Map Sheet Tasmap Cradle Mountain/Lake St Clair NP Map 1:100000
‘The Overland Track’ – Frank & Sue Wall (ebook)
‘The Overland Track’ – Warwick Sprawson
‘Overland Track’ – John & Monica Chapman
We pick up from Hobart (11:00 am) and or Launceston (2.00pm) and drive to our accommodation at Cradle Mountain. Travel takes around 2 1/2hrs and the briefing and equipment outfitting takes an hour or so. Guides will prepare a hearty meal along with a sample of local wines. You’ll have the entire evening to fine tune your packing as any extra luggage can be left on the bus (to be stored securely and reunited with you at the end of your walk).
Day 1: Start- Ronny Creek to Waterfall Valley (11klm)
Day 2: Waterfall Valley to Windermere (9klm)
Day 3: Windermere to Pelion (17klm)
Day 4: Pelion to Kia Ora (9klm)
Day 5: Kia Ora to Windy Ridge (10klm)
Day 6: Windy Ridge to End- Narcissus (9klm)
Distance: 11 km
Estimated Time: 4 – 5 hours walking + optional side tracks
After breakfast you’ll have time to complete your packing, then we will set off for the steady climb up onto the Cradle plateau via Marion’s Lookout. Steep in parts, though well contoured, the track passes waterfalls, glacial lakes and meanders through open buttongrass and alpine heath with occasional forested groves. Once on the plateau you will be surrounded (in good weather) by grand views of near and distant mountain ranges. Shimmering lakes below and craggy peaks ahead, especially the crags of Cradle Mountain dominating the foreground. Kitchen Hut, near the Cradle Mountain summit turnoff, is a great setting for a longer break, perhaps lunch if the timing is right. If conditions allow, those who are interested will have the option to climb to the summit of Cradle Mountain with day packs (3-4 hours return). From here, The Overland Track traverses the western flanks of Cradle Mountain to Benson’s Peak and around the rim of an impressive carved glacial valley head (‘cirque’) below Mt. Emmet. The walking from here, on timber tracks, allows a chance to take in the views, the scenery opens to reveal distant ranges and the route to be taken over the next few days. Barn Bluff looms closer as we near the descent to Waterfall Valley. Down through Fagus and Pandani groves and to our first overnight stop on the forested edge of the valley floor.
Distance: 9 km
Estimated Time: 2.5 – 3 hours + optional side tracks
Today we start with a short diversion to take in the waterfalls in the valley before we head off across ridges and undulating button grass plains that will be with us for the rest of the day. This is shorter day, a more leisurely ramble in which we shake out the strains of the first day and take our time over lunch in a sheltered setting near the main track.. In the afternoon we cross further open country with expansive views of mountain ranges to come. Mid afternoon usually has us descending to our campsite among the Eucalypts near Lake Windermere (another welcome swimming opportunity on warmer afternoons). There are often a range of resident Wombats, Wallabies and other wildlife to be seen around the lake and campsite.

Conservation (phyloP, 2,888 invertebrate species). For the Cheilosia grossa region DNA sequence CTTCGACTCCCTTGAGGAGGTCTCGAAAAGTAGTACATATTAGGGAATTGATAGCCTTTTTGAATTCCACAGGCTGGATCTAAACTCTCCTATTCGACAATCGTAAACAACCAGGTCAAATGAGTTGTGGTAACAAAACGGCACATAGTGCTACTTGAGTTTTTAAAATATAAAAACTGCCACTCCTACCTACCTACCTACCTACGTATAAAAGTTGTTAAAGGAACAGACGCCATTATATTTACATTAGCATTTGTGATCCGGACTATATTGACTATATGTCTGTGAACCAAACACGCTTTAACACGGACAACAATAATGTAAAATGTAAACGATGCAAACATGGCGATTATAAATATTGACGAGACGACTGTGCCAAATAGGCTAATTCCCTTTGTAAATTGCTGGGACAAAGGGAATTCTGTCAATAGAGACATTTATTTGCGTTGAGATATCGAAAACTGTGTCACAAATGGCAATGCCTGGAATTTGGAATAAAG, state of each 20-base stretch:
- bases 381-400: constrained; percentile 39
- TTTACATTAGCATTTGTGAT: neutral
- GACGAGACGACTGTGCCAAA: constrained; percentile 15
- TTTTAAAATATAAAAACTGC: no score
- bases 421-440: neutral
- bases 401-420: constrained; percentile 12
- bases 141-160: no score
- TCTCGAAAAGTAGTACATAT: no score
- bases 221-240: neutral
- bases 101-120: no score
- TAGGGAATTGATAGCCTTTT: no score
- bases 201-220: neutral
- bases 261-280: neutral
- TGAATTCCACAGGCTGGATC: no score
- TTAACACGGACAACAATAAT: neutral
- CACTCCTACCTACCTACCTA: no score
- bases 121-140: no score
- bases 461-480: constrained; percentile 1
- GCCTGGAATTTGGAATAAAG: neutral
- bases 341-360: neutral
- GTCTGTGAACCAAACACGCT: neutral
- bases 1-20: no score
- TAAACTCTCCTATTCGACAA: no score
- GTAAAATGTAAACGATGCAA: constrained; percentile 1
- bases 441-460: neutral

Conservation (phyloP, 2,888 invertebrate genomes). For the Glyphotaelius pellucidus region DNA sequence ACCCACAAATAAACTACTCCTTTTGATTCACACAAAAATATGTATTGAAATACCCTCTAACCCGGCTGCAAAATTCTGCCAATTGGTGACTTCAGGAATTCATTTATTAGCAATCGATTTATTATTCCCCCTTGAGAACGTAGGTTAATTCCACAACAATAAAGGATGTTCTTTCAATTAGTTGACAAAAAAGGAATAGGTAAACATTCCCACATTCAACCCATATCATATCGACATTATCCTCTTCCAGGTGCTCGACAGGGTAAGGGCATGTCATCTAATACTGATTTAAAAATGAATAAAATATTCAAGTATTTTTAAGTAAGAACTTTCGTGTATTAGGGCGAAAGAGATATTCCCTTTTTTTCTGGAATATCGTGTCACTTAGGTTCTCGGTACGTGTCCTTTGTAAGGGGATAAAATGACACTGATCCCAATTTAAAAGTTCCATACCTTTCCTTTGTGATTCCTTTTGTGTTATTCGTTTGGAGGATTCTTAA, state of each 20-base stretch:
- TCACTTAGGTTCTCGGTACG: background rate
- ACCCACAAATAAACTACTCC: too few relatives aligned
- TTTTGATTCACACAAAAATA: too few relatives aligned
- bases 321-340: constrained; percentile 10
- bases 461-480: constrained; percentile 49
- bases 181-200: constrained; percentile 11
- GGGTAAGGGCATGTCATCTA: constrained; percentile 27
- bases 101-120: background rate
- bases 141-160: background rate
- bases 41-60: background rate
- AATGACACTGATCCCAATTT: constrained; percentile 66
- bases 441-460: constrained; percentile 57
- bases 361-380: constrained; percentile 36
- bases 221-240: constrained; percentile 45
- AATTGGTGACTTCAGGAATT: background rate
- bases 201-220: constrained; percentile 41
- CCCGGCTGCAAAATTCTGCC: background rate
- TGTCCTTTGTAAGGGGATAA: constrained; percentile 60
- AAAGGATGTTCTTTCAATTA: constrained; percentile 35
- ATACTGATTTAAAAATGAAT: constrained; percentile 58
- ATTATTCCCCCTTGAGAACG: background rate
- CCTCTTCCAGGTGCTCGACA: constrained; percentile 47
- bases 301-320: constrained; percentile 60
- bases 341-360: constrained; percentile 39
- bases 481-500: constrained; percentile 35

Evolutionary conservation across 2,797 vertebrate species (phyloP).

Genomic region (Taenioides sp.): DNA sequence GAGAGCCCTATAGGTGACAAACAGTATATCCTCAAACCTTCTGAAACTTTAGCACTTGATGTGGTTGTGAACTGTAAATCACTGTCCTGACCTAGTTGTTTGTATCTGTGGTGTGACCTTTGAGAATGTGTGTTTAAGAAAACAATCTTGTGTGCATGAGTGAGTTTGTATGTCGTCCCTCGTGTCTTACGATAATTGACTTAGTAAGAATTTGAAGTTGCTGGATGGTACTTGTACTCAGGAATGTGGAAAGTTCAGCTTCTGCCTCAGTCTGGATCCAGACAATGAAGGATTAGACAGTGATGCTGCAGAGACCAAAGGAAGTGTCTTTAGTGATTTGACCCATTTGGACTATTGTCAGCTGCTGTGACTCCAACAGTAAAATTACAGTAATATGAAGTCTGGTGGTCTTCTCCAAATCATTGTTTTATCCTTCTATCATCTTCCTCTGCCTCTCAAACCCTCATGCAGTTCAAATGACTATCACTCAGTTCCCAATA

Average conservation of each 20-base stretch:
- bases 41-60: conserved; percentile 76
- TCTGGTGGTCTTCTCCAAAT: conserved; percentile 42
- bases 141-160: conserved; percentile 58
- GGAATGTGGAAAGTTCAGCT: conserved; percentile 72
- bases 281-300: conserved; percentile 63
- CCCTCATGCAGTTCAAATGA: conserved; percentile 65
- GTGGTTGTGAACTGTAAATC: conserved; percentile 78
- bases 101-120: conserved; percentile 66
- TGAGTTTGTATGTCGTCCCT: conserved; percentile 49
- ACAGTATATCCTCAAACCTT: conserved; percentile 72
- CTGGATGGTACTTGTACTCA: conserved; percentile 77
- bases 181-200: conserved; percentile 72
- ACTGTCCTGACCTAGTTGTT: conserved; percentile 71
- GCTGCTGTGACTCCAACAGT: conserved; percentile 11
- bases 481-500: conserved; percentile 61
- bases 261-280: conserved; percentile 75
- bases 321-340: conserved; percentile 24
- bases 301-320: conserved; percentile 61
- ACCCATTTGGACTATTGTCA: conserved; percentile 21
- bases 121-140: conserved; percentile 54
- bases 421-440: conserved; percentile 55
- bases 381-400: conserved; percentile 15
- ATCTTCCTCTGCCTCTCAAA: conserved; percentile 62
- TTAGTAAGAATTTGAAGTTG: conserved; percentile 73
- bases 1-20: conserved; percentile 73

Side Track: Given good weather, we can take a detour here to the shores of Lake Will at the southern base of Barn Bluff. The (relatively) warm shallows of the lake provide a great place for a swim in fine summer weather.
Distance: 17 km
Estimated Time: 6 – 7 hours
Out on to open plains again crossing creeks and tracts of temperate forest, we’ll catch glimpses of the day’s journey ahead, the Forth River valley and the mountains surrounding the valley and over to Pelion Plains opposite. We make our way across Buttongrass moors and around Mt Pelion West as the track heads down through the forests on the mountainside. We will normally stop for lunch at ‘Frog Flats’ near the headwaters of the Forth River. From here (the lowest point on the track), we have an hour or two further; back up again, and across the plains to our Pelion campsite near Douglas Creek.
Distance: 9 km
Estimated Time: 3 hours + optional side tracks
Our day will start with a gradual climb up through the eucalypt forests above our camp, which steepens through patches of rainforest until we reach the exposed but stunningly scenic Pelion Gap. From here, those who are keen can take the 4-5 hour side trip (with day packs) to Mt Ossa, Tasmania’s highest point. The climb up is very steep, and will involve plenty of scrambling but is highly recommended for those looking for a challenge. From Pelion Gap the track descends gently down through the beautiful Pinestone Valley, before a steep pinch into the dry sclerophyll forests where the evening’s camp (Kia Ora) is located.
Distance: 10 km
Estimated Time: 3 – 4 hours + optional side tracks
Today, in contrast to previous days, we enter a world of rainforests and waterfalls. An hour or so after setting out we emerge from the forest briefly at historic Ducane Hut under the impressive spires of Falling Mountain. After a break at the hut we step back into the rainforest and travel parallel to the Mersey River. From here to Windy Ridge campsite, involves a climb through ‘Ducane Gap’ and takes a further hour and a half- two hours. Not far, and on nice afternoons we can take our time among the rainforest giants.
Side Track: We drop packs for a longer exploration and to visit some picture perfect and often spectacular waterfalls along the Mersey River.
Distance: 9 km
Estimated Time: 3 hours
You will have noticed another change in the terrain the previous afternoon. From Windy Ridge down onto Lake St. Clair the country is drier with more eucalypts, wattles, banksia and hakea, and a plethora of understory flowering plants, often with a corresponding increase in birdlife. We catch views of the spires of Mt. Geryon, The Acropolis and back to The Ducane Range, usually reaching the lake around 11am and the end of the walk, on the jetty . From here a ferry takes us to Cynthia Bay, where we will meet the bus (and your luggage). After a well earned burger at a nearby cafe, we will jump on the bus and drive for 2.5/3 hours back to your drop-off location.